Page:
DHMC area - Cost of Living

  1. Planning on moving to New England in a year or so and wanted to check with local nurses Re: cost of living within DHMC. I am a 2 year RN with Neuro ICU experience, but also love cardiac, MICU, and Emergency. We would like to buy property, (a home and a little wooded land), but prices look pretty high. Any suggestions? What kind of income could I expect at DHMC? Are there other areas I might look at? Any information would be appreciated.
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    About Adrianne

    Joined: Jul '04; Posts: 7


  3. by   RNmaria

    We relocated here 5 years ago for my husband's work. We were living in Ohio and were shocked at the cost of living and no available apartments. We are now very comfortable and have a home about 20 minutes from DHMC. The are is very beautiful and I would say go to the DHMC web site for employment info and see the Valley news for housing and good luck!
  4. by   barefootlady
    Daughter lived there several years ago. Too expensive for her and her hubby is a doctor. Housing, food, utilities were HIGH. Housiing was hard to come by and in poor condition in a lot of areas. Good luck but they were glad to leave. He was at DHMC for quite a long time. Says it is an O.K. place to work but there are better.
  5. by   EwwThat'sNasty
    i'm a new rn in nh, having just passed my boards not too many weeks ago. dhmc's wages seem decent from what i've seen, though not as high as say parts of ca.

    as far as home/property, "high" cost of livivng is such a relative term. a "nice home, and i little land" can be had from $15000 to $500,000. same home, same land, but one must consider just "where" the location is. some consider 40 minutes a reasonable commute, and others ten minutes. (bring up a map with lebanon at the center in mapquest.com.) but even with in twenty minutes consider that the same package in hanover not too many minutes from dhmc's lebanon) is at the high end...after all, you have dartmouth; and yet not too many miles in the other direction at white river junction prices are low. some communities like woodstock, "across the river into vt," have "hooty-tootie" value...and i mean it in $$$'s. at the high end you have hanover;woodstock, vt; and parts of grantham. at the low end you have windsor, vt, claremont, nh; and newport, nh. why? nh's "live free or die" mentality is such that property taxes in lower per-capita value towns will be much higher, even though school amenities may be lower. claremont, newport and windsor are relatively "poor" areas. hanover, woodstock and gratham are per-capita "richer" areas.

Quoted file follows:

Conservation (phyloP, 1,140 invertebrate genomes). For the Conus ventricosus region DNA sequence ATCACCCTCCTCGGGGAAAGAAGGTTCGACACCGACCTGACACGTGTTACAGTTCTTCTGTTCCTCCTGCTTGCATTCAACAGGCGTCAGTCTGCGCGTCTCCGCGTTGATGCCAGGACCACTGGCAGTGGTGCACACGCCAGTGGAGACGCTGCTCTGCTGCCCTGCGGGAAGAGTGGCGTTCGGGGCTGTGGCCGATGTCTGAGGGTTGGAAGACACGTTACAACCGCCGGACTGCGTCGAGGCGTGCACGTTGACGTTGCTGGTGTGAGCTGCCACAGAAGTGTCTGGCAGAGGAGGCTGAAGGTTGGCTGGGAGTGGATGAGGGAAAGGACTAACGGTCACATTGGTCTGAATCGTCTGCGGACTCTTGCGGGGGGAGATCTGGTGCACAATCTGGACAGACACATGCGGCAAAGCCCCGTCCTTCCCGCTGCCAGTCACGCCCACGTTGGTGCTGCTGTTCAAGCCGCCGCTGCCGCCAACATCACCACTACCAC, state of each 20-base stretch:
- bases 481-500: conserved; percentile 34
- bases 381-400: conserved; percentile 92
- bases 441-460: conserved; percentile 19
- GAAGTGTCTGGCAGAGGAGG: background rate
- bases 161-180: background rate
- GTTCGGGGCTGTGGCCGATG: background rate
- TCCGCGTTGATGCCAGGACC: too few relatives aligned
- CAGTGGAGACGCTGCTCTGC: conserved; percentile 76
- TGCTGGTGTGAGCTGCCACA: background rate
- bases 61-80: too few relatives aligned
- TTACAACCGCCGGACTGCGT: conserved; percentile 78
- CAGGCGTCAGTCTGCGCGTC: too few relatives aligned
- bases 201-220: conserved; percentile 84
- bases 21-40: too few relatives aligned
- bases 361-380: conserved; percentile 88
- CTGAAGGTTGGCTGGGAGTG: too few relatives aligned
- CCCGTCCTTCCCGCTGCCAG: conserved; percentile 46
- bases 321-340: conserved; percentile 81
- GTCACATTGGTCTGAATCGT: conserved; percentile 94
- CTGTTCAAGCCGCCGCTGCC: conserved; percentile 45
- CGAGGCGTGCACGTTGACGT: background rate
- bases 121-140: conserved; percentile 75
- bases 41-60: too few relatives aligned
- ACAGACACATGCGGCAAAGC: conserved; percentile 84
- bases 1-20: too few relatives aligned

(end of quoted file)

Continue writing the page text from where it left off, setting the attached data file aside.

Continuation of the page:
it is complex. one must consider too, that if you buy in vermont, you must pay vt income tax. there is an amazing medley of "flavors," to different communities. claremont is harsh (in my opinion) compared to some of the vermont areas such as hartland, where one might encounter a horse drawn buggy on a back road (driven by some "gentleman farmer," with a luscious spread. it is so complex i'd suggest renting for a year, before buying.

    if you have a two family income, you'll do fine. rent, find a community you like, and build. if you have a one person family, it'll be rough.

    just my opinion, others may see things differently....
  6. by   EwwThat'sNasty
    This is the link that DHMC offers in their package to people considering on relocating. It might be a good place to start....

  7. by   Bean RN
    My family and I are interested in relocated to NH originally from Southern New England, How is DHMC, honestly. DO you know how the New Grad Residency program is and is it possible to find a home with some land within 1/2 hour that costs less than $250,000.
    I really appreciate any feedback.
  8. by   barefootlady
    Like many have posted, there is a lot of variety in some of the communities and then they are the same in the fact the New England independence comes shining through. I am sure you can find something, it will take lots of looking and maybe a fixer-upper, but it can be done. Good luck.